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the-mad-curator:

A Parisian apartment left untouched for over 70 years was discovered in the quartier of Pigalle a few summers ago and I’ve been meaning to share the pictures with you. Time to unlock the vault …

The owner of this apartment, Mrs. De Florian left Paris just before the rumblings of World War II broke out in Europe. She closed up her shutters and left for the South of France, never to return to the city again. Seven decades later she passed away at the age of 91. It was only when her heirs enlisted professionals to make an inventory of the Parisian apartment she left behind, that this time capsule was finally unlocked.

The team that had the honor of opening what must have been a very stiff old lock for the first time in 70 years, likened the experience to ‘stumbling into the castle of sleeping beauty’. The smell of dust, the cobwebs, the silence, was overwhelming; a once in a lifetime experience.

There is a further twist to the story. In the apartment a painting of familiar style was discovered of a beautiful woman in pink. One of the inventory team members suspected this might be a very important piece of treasure. Along with the painting, they also found stacks of old love letters tied with colored ribbon.

With some expert historical opinion, the ribbon-bound love letters were quickly recognized as the calling card of none other than Giovanni Boldini, one of Paris’ most important painters of the Belle Époque. The painting was his. The beautiful woman pictured in the painting was Mrs. de Florian’s grand-mother, Marthe de Florian, a beautiful French actress and socialite of the Belle Époque. She was Boldini’s muse. And, despite him being a married man, she was also his lover. The art world went a bit nutty for the whole story and the painting was later sold for $3 million at auction.

(via persephoneshadow)

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iluvatardis:

polyamorousmisanthrope:

valkyriestrikeofthelashatterdome:

gotterdammerungs:

                             (x)

And then in the future, everything changes. He’s been through it all, of course-watched humanity rediscover the heavens above them, watched them begin to wonder what’s out there. He cheered with the rest of the world when they landed on the moon, cheered as if he’d found Isla de la Muerta all over again, because there was something new. New treasure, a new horizon. But then they stop going, stop exploring, and he goes back to riding tankers across the rising seas. So he’s surprised when one day he wakes up from a night with his bottle of rum (his truest companion), and hears that there’s colonies on Mars now, and they need ships to supply them. He spends the next decade crafting new identities, learning all he can to qualify for the job, and after several tries (and even more faked deaths-this immortality thing isn’t all it’s cracked up to be in the age of the inerasable digital self) he gets it. The ships go nearly constantly now, the needs of the terraforming project creating an unbroken line of vessels from Mars to Earth and back again. “Show me that horizon,” he whispers to himself, his personal prayer of thanksgiving, each time they leave orbit, because the worlds, the stars are in motion and it’s never the same, with nearly three years for a round trip the ports are always different, even if they keep the old names. And finally one trip something goes wrong with the reactor, they’re too low on power and have to deploy the backups, and Jack (Lucky Jack, they call him, for he survives too many things he shouldn’t but science has yet to accept that maybe some things weren’t old wives’ tales after all) goes out for the spacewalk to bring up the solar panels. And as they rise, geometric patterns black against the sun’s glare, he’s struck by a powerful sense of déjà vu, because it’s all here-wind and sails, a ship beneath his feet and stars above his head, horizon in all directions. He wonders, for a moment, if the reason he’s still here is because the universe wanted a witness, to mourn the end of one age of exploration, and rejoice in the birth of the next.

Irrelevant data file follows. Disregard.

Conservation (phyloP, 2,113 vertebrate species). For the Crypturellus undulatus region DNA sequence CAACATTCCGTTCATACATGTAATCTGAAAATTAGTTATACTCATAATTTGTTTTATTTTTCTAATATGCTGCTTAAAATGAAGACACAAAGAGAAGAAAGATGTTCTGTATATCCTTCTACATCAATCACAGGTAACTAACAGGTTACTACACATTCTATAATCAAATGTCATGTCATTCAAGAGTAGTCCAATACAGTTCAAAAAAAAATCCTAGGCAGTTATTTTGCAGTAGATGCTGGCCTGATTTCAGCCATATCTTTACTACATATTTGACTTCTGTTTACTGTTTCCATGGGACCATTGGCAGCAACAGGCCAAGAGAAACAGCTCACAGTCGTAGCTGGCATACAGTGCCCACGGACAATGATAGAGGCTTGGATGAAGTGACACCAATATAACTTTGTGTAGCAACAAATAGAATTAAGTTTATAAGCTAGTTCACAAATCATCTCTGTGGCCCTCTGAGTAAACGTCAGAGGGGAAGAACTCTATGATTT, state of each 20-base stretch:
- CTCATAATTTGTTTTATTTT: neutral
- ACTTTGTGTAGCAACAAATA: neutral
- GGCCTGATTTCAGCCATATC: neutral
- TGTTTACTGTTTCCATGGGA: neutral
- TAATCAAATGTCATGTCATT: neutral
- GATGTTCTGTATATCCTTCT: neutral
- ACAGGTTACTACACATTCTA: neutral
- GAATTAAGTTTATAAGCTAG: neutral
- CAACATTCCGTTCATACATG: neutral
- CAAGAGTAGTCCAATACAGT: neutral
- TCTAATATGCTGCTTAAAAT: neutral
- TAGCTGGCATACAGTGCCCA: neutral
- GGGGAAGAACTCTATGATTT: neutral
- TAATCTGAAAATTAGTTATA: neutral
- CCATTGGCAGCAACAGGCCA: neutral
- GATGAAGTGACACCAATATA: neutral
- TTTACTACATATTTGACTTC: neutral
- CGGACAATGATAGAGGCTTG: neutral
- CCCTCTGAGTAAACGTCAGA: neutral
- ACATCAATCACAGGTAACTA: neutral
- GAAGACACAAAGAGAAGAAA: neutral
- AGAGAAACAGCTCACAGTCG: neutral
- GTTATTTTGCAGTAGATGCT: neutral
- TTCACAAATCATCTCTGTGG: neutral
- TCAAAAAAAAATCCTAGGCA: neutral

Thank you for writing this. It made me cry, but oh I am so relieved to see the yearning for the stars.

That shouldn’t have given me as many feels as it did… 

(Source: jamesfrancos, via typhoidmeri)

Tags: so wonderful
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swaglexander-the-great:

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A little tribute to Karl Urban’s incredibly seductive tongue

x link to another tribute.

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beeftony:

I just replayed The Chronicles of Riddick: Escape from Butcher Bay and it just reminded me of how Vin Diesel is just this huge nerd who gets to act out all his sci fi fantasies where he can say lines like “The darkness is afraid of me” without a hint of irony and good for you Vin Diesel keep on living the dream

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theboyfallsfromthesky:

engrprof:

wintersoldeirs:

@SCIENCE SIDE OF TUMBLR WHY DID THOSE BAD PEOPLE DO THOSE BAD THINGS TO BUCKY BARNES

Because people suck.

THANK YOU SCIENCE SIDE OF TUMBLR

(via sup-im-dean)

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onlysindarin:

i’m so sorry

the lord of the rings + tumblr

(Source: onlysindarin, via boneslegendaryhands)

Tags: BEST
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supernaturalwanderlust:

is this how he does it with women

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he grabs their shoulders, doesn’t he

(via onceuponaspazz)

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ichangemyurlmorethanmyunderwear:

wholockedmydoor:

I don’t know what the best part of this photo is

i do

ichangemyurlmorethanmyunderwear:

wholockedmydoor:

I don’t know what the best part of this photo is

i do

(Source: plough8th, via onceuponaspazz)